Consumer

David Fickling is a Bloomberg Gadfly columnist covering commodities, as well as industrial and consumer companies. He has been a reporter for Bloomberg News, Dow Jones, the Wall Street Journal, the Financial Times and the Guardian.

Which apparel retailer has the most stores worldwide? Zara's owner Inditex? Hennes & Mauritz? Uniqlo's parent Fast Retailing?

None of those: It's the Chinese shoemaker Belle International. Its 20,873 outlets, under brands such as Joy & Peace and Tata, form the biggest retail network after Seven & I, the Japanese owner of the 7-Eleven convenience-store chain.

You could put together all the stores operated by Gap, TJX, Foot Locker, Home Depot, Staples, Target, Sears and Guess, and still have a smaller fleet than Belle. Last year it had more stores in Xinjiang -- a sparsely populated desert province in China's far west -- than Under Armour has worldwide.

Here, There and Everywhere
Belle has almost twice as many outlets as any other discretionary retailer
Source: Bloomberg data
Note: Staples retailers such as convenience stores, supermarkets, and pharmacy chains have been excluded

While the total includes concessions in department stores that are probably less arduous to run than a standalone shop, that doesn't mean they're cheap. Of 253 retailers worldwide with sales of at least $1 billion, Belle spends the biggest share of revenue on rent, according to data compiled by Bloomberg -- a bigger proportion than Prada, Hugo Boss or L'Occitane.

Too Damn High
Belle's rental expense as a percentage of revenues is the highest among large retailers globally
Source: Bloomberg data
Note: Shows only stores with at least $1 billion in annual revenue. Based on figures for latest fiscal year.

That's not a smart strategy. There's a reason most of the biggest store fleets are operated by sellers of staple goods -- supermarkets, pharmacies and convenience stores. Rent is a fixed cost, so it's best kept low if you're selling discretionary items such as clothing and electronics, which can rise and fall with consumer sentiment. Retail leases can be notoriously expensive to quit -- just ask BHS, the U.K. clothing and homeware store that collapsed last month after struggling under the weight of an oversized rental bill.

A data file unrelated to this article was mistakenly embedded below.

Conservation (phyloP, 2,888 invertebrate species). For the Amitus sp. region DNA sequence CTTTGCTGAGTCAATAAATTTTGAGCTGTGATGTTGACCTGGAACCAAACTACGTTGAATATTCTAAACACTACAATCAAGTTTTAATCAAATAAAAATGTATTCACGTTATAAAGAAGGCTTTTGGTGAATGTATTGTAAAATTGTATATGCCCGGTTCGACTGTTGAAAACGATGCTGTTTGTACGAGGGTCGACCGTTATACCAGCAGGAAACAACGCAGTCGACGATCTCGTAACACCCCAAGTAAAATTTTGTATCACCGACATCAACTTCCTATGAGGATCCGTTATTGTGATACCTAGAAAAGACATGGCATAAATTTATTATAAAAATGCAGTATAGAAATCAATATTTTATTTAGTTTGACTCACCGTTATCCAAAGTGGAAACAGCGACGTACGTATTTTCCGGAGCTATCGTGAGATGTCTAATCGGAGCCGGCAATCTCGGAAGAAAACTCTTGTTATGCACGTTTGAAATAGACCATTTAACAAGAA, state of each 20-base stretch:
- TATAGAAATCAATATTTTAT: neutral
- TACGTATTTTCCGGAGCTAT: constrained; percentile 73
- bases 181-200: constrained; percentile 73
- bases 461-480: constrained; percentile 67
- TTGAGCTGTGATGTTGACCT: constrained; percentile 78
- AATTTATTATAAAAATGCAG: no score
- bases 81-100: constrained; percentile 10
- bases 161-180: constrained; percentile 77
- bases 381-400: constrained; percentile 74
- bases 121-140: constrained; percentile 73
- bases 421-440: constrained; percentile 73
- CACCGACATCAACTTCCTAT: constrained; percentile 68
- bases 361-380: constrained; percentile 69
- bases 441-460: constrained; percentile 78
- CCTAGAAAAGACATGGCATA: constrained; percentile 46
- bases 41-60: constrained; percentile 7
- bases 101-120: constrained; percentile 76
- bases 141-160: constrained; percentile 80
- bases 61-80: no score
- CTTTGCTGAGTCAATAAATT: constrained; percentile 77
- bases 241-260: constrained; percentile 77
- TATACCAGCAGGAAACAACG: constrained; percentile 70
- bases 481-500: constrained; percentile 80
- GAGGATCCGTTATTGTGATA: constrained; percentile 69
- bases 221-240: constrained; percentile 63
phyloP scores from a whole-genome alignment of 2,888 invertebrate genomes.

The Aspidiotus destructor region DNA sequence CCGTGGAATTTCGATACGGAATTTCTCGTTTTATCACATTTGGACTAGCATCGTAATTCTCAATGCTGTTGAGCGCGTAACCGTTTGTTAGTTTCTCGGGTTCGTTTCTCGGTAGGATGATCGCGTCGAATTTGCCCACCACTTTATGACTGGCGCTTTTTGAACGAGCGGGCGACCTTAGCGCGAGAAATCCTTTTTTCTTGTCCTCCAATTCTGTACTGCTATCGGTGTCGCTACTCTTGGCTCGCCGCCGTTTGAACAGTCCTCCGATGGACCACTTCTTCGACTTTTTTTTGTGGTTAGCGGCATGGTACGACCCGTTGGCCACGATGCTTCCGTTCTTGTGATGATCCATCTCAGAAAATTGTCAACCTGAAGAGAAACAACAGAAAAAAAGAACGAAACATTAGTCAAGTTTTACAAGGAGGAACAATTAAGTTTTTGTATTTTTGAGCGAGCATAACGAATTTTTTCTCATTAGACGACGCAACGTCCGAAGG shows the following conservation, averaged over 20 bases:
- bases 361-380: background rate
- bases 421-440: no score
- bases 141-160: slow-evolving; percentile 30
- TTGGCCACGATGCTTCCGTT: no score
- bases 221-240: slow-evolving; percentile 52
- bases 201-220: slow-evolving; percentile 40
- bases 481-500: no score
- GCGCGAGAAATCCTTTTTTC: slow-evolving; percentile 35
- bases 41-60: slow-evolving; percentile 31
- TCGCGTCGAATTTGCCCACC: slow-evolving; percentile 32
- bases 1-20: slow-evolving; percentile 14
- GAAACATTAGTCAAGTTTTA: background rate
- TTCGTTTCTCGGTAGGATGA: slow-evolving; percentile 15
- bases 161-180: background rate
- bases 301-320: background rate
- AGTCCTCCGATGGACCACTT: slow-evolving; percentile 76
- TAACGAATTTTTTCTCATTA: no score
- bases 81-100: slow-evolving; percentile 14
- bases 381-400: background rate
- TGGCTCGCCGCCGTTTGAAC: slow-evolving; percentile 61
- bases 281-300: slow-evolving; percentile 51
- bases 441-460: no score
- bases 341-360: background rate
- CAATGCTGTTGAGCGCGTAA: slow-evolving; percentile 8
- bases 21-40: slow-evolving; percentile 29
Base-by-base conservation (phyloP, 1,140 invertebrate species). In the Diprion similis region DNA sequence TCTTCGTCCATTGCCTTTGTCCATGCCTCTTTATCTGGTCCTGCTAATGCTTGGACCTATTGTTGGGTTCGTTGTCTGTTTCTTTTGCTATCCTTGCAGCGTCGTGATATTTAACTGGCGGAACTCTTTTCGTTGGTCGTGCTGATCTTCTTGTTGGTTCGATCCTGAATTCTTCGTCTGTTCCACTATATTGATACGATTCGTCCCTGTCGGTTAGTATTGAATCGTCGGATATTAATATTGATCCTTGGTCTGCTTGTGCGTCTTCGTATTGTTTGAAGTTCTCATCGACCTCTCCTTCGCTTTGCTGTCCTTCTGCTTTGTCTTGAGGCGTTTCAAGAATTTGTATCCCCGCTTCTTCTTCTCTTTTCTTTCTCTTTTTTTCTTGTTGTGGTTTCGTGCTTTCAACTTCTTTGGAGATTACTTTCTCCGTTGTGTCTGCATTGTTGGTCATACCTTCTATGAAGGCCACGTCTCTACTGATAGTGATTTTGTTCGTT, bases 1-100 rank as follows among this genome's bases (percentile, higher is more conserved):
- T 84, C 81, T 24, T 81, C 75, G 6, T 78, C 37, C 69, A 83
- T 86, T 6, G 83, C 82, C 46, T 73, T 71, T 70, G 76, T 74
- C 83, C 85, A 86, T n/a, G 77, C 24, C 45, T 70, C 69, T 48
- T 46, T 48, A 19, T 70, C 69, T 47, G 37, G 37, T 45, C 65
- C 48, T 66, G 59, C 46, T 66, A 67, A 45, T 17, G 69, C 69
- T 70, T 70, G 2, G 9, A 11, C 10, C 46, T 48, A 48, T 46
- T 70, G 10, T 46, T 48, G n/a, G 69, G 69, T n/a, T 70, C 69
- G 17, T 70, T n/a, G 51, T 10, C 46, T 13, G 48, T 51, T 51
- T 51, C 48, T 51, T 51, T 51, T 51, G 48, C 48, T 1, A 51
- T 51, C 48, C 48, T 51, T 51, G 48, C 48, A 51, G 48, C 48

None of that is necessarily a problem as long as sales are rising smartly. Belle's are not. While its sportswear and clothing stores are doing all right, sales from footwear outlets open at least 12 months have been on an unbroken downward trajectory for more than two years as the likes of Alibaba, JD.com and Vipshop lure more consumers online and Chinese shoppers head for glitzier malls rather than the department stores where Belle is omnipresent. Shoe shops make up about two-thirds of Belle's fleet, so the issue can't be wished away: the company wrote off about a third of its goodwill and intangible assets thanks to "deteriorating performance in the footwear business'' in annual results reported overnight Tuesday. 

Hole in My Shoe
Sales from Belle's footwear stores open at least 12 months have been cratering
Source: Bloomberg data

It's not just competition from the Internet, either. The rising cost of essentials -- pork prices in April were up 34 percent from a year earlier -- is squeezing the amount of cash Chinese consumers have to spend on other goods. That's putting downward pressure on the sorts of things that Belle makes money from: Inflation in apparel and footwear last month was running at its slowest pace since 2011.

Buddy, Can You Spare a Dime?
Rising Chinese food prices are squeezing other areas of spending. Consumer price indexes by sector
Source: Bloomberg data

Belle has some defenses at its disposal. It's holding about 6.92 billion yuan ($1.1 billion) in net cash, so should be able to avoid the sort of liquidity problems that can be fatal to overextended retailers. Its operating margins have held steady around 15 percent for several years, although they dipped sharply to 10 percent in Tuesday's annual results.

Its shares, trading at just 8.7 times estimated earnings over the coming 12 months, are also cheap. The median among more than 600 companies globally in the leisure goods, personal goods and retail industries is 16.1, according to data compiled by Bloomberg.

But investors should keep an eye on that outlet empire and remember that caveat emptor is the oldest piece of retail advice. Cheap doesn't always mean good value.

This column does not necessarily reflect the opinion of Bloomberg LP and its owners.

To contact the author of this story:
David Fickling in Sydney at dfickling@bloomberg.net

To contact the editor responsible for this story:
Paul Sillitoe at psillitoe@bloomberg.net